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China Stocks at New Lows

China's Shanghai Index, down almost 1 percent, has fallen to a three-year low. No obvious catalyst, but the Chinese economic slowdown is clearly affecting stocks.

A Chinese investor monitors screens showing stock indexes at a trading house in Shanghai on June 1, 2010.
Philippe Lopez | AFP | Getty Images
A Chinese investor monitors screens showing stock indexes at a trading house in Shanghai on June 1, 2010.

What's going to turn the Chinese stock market around?

1) More top-line and bottom-line growth, but it's going in the other direction. According to Citi, top-line growth for China's largest companies — the 143 companies in the China MSCI — in the second quarter of 2012 was 10.7 percent year-over-year, half the growth of a year earlier. Chinese companies have too much capacity and need more financing.

2) A global demand recovery. That, too, is going in the other direction.

The New York Times ran a front-page article noting that Chinese factories were piling up large inventories of unsold goods. The story implied that government officials were hiding the weak data.

It noted, for example, that the agency in charge of releasing data on car registrations has simply stopped releasing the data. The government has not released information on the number of empty apartments since 2008. Problem solved!

3) More stimulus, ah, that always works, but how much stimulus is the Chinese government is really capable of providing? This week, Tianjin and Chongqing each announced investments in local industries (autos, electronics). Large investments, about $240 billion each. The problem, as the Financial Times and others have pointed out, is that there are no details on these plans and they apparently are estimates of how much local officials believe they can attract from outside (read: foreign and private) investors. They're not actually spending the money themselves.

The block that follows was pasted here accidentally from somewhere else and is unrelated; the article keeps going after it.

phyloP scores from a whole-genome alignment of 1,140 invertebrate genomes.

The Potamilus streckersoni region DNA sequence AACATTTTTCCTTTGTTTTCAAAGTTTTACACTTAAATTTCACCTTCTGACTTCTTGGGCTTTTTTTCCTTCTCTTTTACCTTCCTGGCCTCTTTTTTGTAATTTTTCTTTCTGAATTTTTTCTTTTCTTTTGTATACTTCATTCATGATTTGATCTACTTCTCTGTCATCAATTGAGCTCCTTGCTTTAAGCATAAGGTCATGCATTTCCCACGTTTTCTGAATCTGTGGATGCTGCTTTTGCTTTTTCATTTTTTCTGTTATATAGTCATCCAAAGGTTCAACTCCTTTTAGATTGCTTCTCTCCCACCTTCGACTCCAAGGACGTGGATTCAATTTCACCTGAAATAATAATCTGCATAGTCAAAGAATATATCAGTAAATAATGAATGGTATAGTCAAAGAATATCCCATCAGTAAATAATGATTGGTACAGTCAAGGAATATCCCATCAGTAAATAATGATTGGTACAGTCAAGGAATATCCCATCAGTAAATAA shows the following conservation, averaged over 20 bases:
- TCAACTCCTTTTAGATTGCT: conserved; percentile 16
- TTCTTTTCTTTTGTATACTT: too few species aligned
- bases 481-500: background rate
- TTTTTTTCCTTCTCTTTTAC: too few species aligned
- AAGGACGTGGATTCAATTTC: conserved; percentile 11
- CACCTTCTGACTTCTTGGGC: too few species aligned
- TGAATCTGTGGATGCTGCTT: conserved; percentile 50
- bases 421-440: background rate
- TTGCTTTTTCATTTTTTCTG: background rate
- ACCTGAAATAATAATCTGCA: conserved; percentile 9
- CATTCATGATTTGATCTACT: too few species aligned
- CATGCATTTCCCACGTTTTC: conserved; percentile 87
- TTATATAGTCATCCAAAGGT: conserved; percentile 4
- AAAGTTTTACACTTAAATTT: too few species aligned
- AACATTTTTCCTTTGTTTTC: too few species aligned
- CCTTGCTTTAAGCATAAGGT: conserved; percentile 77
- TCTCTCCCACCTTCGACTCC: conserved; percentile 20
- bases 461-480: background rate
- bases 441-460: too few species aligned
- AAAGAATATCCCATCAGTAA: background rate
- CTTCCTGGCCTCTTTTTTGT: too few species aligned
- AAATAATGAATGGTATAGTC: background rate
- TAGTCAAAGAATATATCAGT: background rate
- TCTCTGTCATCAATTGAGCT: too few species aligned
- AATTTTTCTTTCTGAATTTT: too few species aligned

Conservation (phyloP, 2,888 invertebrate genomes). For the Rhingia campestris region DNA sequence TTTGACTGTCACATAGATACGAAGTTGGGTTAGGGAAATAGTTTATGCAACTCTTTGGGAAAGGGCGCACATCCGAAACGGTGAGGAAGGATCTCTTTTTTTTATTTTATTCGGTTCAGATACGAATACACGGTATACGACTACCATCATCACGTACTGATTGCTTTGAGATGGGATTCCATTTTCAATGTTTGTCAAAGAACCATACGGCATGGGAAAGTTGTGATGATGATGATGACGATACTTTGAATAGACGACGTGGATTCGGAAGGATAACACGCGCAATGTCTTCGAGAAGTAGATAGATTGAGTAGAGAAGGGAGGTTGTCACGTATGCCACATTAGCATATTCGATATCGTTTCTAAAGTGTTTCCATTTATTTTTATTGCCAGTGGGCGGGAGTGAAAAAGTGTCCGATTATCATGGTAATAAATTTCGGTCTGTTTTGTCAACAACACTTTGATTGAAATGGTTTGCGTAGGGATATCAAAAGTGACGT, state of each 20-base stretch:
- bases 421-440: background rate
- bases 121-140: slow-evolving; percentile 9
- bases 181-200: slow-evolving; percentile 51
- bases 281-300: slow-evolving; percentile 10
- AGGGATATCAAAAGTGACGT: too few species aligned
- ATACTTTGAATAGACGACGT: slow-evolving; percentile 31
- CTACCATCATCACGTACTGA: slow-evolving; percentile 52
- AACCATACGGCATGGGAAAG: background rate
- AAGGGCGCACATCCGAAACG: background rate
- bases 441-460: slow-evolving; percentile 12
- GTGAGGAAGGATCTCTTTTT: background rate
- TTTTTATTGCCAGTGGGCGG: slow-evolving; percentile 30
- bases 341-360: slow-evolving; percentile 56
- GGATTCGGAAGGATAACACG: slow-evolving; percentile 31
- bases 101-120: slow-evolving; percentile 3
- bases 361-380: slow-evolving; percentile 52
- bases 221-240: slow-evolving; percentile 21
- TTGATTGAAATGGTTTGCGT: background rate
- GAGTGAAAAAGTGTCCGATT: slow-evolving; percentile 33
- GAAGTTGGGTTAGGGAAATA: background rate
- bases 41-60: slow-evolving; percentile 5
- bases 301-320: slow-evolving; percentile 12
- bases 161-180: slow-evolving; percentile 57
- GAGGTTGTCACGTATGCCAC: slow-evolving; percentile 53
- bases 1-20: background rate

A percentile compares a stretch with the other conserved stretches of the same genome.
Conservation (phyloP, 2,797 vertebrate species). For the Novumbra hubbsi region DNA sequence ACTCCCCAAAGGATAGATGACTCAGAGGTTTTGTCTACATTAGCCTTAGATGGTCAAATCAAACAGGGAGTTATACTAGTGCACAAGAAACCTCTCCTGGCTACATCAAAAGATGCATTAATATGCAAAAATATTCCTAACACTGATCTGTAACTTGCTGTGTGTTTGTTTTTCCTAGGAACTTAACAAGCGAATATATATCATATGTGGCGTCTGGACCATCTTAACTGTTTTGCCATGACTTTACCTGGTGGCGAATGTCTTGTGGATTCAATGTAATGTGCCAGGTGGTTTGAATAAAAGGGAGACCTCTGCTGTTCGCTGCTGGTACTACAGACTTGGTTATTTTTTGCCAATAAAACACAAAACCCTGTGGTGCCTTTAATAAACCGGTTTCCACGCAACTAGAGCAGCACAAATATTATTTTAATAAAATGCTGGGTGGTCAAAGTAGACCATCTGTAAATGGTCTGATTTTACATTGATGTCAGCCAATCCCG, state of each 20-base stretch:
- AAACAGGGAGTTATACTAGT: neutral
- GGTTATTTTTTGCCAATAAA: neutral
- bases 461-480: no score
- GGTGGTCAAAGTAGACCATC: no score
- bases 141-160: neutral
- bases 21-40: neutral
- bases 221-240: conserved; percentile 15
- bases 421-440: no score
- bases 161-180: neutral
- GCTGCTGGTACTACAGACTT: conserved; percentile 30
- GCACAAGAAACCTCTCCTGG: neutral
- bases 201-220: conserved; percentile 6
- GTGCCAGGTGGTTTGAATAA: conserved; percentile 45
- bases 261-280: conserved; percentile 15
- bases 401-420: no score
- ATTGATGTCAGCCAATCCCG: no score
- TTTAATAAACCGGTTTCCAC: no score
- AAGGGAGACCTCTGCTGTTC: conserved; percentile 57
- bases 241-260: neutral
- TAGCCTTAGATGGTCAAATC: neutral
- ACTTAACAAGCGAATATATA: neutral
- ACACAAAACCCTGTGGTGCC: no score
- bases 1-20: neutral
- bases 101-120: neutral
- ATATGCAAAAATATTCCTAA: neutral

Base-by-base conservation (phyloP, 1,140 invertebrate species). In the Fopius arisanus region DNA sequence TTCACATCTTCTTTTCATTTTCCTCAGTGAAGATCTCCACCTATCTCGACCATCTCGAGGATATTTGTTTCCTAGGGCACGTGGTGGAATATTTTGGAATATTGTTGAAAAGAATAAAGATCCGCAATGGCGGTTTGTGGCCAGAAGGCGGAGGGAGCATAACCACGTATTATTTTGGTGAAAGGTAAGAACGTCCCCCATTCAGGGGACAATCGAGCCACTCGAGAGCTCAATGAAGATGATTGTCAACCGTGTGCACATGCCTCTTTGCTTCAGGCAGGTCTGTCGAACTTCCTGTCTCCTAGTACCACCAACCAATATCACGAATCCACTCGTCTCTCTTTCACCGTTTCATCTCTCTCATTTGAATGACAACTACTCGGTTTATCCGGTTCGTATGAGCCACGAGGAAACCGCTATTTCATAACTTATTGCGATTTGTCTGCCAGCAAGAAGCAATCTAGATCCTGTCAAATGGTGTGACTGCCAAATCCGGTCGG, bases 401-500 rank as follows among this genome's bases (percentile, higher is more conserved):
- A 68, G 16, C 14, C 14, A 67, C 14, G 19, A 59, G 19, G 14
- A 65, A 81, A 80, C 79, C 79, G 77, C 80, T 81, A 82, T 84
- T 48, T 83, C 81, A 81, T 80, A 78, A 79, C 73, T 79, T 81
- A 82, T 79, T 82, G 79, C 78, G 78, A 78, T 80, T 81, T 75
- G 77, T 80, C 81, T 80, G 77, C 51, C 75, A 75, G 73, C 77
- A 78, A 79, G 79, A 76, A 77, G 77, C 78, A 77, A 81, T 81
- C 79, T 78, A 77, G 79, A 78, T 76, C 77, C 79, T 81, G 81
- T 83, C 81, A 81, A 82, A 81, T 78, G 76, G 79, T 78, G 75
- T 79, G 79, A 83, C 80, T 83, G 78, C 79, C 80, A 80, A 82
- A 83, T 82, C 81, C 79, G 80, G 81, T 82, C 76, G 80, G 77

The problem: Local Chinese governments are broke. They have very high debt levels from the massive 2008 stimulus plan. Local governments made money by selling land at ridiculously inflated prices to developers, but the central government has put curbs on ownership of second and third homes in an effort to curb real estate inflation. It's been successful, but now there's far less land to sell. (Read More: China Rescues Tiny Firm, Shows Debt Crisis Building.)

And tax receipts (local governments get some money by taxing smaller companies) are also down.

And what about the national government? Everyone has been waiting for the People's Bank of China to cut rates or the reserve requirement ratio. It will undoubtedly do a bit of both. But cutting rates significantly and loosening the restrictions on real estate investment (that is the big bazooka) will just ignite another round of hot money inflows, just like 2008.

Get the point? The reason there is no rally in China is because the expectations are still very low.

—By CNBC’s Bob Pisani

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  • A CNBC reporter since 1990, Bob Pisani covers Wall Street from the floor of the New York Stock Exchange.

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